For it’s rotating selection of Four Seasons hits like “Sherry” and “Walk Like a Man,” “Jersey Boys” could be called a jukebox musical.
But not only for that reason.
Like a coin-operated jukebox that relies on push buttons, stacks of vinyl and electric inner workings to make music, “Jersey Boys” feels like a mechanical retelling of the popular Broadway show.
The story begins in 1951 Belleville, New Jersey and follows childhood friends Frankie Valli (John Lloyd Young who won a Tony for his performance of Valli on stage), Tommy DeVito (Vincent Piazza) and Nick Massi (Michael Lomenda) from the streets to the studio and with the addition of songwriter and keyboardist Bob Gaudio (Erich Bergen), from clubs to concert halls as the Four Seasons, one of the biggest selling acts in rock history. Hits like Big Girls Don’t Cry, Walk Like A Man and Can’t Take My Eyes Off You kept them at the top of the charts but ego, in-fighting and money troubles blew them apart.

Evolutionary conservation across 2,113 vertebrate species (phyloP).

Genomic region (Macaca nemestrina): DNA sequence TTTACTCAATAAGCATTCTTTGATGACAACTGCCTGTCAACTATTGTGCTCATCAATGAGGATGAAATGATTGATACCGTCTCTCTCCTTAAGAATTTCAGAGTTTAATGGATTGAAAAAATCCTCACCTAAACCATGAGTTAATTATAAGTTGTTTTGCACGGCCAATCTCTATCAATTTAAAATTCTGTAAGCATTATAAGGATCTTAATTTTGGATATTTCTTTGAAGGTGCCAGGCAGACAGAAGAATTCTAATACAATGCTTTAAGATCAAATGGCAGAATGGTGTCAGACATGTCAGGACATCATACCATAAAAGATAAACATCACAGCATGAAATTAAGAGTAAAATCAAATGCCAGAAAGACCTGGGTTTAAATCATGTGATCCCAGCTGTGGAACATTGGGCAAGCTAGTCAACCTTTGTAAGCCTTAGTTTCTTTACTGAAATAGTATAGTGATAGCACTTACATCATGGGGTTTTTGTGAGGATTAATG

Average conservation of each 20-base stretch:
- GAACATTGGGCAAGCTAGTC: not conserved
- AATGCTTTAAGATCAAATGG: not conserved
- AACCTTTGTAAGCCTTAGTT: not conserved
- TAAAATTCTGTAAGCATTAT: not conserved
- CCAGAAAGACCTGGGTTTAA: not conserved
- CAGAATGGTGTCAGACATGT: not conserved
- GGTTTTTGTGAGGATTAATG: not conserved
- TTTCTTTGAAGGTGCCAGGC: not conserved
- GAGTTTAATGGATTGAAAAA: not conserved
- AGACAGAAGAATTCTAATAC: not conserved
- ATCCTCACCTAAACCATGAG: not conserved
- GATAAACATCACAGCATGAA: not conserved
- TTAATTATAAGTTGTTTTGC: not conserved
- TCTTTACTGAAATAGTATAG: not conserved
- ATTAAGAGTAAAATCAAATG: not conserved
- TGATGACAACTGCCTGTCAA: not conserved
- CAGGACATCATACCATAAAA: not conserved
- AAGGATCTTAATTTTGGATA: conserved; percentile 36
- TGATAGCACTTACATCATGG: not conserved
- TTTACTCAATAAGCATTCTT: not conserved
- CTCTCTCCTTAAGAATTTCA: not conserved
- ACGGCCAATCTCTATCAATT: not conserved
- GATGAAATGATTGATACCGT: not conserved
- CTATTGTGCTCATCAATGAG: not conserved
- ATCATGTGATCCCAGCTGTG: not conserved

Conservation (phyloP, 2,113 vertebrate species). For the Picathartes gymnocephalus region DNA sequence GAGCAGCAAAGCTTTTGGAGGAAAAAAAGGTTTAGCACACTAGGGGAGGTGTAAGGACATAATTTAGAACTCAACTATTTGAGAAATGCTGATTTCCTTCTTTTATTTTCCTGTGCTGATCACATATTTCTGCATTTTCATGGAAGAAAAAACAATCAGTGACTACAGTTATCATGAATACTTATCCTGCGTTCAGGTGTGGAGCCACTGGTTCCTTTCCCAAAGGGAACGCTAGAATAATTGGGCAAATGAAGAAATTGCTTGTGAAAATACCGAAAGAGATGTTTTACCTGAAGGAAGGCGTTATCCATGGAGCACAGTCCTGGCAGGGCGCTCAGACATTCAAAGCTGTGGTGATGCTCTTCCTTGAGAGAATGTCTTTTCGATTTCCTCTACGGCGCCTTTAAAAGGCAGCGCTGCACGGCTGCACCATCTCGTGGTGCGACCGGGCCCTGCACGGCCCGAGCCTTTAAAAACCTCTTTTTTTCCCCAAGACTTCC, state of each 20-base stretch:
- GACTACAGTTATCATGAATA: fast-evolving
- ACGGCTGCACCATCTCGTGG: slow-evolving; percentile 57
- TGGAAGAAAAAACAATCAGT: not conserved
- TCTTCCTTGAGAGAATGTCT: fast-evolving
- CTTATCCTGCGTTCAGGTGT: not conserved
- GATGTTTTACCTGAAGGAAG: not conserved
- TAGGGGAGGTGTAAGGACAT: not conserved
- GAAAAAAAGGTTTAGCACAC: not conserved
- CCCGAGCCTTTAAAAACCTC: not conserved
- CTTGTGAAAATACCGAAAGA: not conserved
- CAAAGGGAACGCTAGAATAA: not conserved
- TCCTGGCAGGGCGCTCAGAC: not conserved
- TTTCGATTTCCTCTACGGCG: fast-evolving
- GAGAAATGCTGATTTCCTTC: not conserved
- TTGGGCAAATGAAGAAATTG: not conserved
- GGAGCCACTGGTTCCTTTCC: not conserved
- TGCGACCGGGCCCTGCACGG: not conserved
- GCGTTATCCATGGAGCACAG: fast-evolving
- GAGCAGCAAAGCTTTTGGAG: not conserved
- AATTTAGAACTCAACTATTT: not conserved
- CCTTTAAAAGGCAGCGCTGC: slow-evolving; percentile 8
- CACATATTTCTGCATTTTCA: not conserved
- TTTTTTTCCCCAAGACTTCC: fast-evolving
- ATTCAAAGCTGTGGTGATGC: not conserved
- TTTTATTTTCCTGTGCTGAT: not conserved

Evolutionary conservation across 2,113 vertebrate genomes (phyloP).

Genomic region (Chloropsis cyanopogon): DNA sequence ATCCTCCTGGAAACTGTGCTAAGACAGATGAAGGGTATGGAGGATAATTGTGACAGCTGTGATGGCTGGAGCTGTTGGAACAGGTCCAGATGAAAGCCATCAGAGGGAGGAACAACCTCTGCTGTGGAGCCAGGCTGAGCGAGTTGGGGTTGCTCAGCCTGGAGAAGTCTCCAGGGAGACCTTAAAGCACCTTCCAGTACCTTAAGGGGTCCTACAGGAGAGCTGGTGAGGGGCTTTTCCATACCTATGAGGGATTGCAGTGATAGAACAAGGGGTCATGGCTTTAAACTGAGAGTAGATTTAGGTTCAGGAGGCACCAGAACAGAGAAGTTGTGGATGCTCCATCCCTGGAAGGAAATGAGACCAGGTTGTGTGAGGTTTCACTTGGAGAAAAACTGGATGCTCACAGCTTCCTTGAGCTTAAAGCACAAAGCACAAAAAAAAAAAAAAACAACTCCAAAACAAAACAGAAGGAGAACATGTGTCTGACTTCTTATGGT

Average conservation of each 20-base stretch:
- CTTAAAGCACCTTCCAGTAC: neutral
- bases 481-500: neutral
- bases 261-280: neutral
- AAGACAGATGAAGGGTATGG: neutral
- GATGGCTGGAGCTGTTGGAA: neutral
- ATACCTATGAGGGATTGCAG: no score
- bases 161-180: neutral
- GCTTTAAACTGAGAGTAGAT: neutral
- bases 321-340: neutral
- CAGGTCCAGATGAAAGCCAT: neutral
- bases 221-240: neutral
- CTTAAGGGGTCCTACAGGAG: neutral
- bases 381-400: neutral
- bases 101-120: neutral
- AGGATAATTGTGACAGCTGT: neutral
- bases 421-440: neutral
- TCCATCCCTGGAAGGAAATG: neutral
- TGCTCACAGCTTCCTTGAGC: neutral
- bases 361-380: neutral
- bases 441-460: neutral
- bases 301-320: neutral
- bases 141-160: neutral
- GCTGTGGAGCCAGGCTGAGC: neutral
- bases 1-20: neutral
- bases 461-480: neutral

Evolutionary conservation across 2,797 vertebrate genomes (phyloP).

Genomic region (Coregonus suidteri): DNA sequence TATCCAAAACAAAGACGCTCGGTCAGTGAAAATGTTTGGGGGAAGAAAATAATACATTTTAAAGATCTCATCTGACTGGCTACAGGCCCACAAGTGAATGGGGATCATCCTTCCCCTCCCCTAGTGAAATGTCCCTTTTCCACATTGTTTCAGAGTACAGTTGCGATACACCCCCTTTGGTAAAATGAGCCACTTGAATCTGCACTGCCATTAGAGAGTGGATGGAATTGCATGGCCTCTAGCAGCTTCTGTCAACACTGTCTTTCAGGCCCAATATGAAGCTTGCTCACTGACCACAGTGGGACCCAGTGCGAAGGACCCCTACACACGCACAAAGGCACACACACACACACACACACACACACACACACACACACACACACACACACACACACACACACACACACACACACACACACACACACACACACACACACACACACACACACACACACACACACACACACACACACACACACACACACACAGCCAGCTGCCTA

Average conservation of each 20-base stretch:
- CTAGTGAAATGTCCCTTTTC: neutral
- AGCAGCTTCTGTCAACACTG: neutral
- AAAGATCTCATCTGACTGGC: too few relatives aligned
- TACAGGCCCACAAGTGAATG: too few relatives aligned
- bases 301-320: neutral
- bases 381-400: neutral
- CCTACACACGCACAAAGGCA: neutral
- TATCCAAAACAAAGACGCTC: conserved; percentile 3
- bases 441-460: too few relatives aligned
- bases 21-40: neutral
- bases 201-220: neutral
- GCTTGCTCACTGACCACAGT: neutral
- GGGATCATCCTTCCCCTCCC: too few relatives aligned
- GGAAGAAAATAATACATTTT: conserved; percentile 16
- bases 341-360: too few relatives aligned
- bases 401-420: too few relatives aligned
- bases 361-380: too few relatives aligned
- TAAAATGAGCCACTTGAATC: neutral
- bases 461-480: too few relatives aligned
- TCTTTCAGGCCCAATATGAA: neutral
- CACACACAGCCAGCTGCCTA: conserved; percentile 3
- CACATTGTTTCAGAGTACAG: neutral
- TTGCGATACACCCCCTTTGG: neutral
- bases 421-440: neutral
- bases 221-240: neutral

Clint Eastwood has turned his camera on the Broadway hit, creating a fourth-wall-breaking musical that sticks to the basics of the original show. They were a proto-boy band—imagine New Kids on the Block without a drum machine—rubbing shoulders with the mob (in the form of Angelo ‘Gyp’ DeCarlo played by Christopher Walken) while presenting a clean-cut image that masked their scrappy real lives.
Eastwood sets up the story of the band well enough. From their hard scrapple beginnings to the height of their success, it’s a rags to riches story and when it focuses on the four band members it works. Unfortunately it takes a cast of characters to tell the tale and Eastwood seems content to allow his supporting actors to go off the charts theatrical.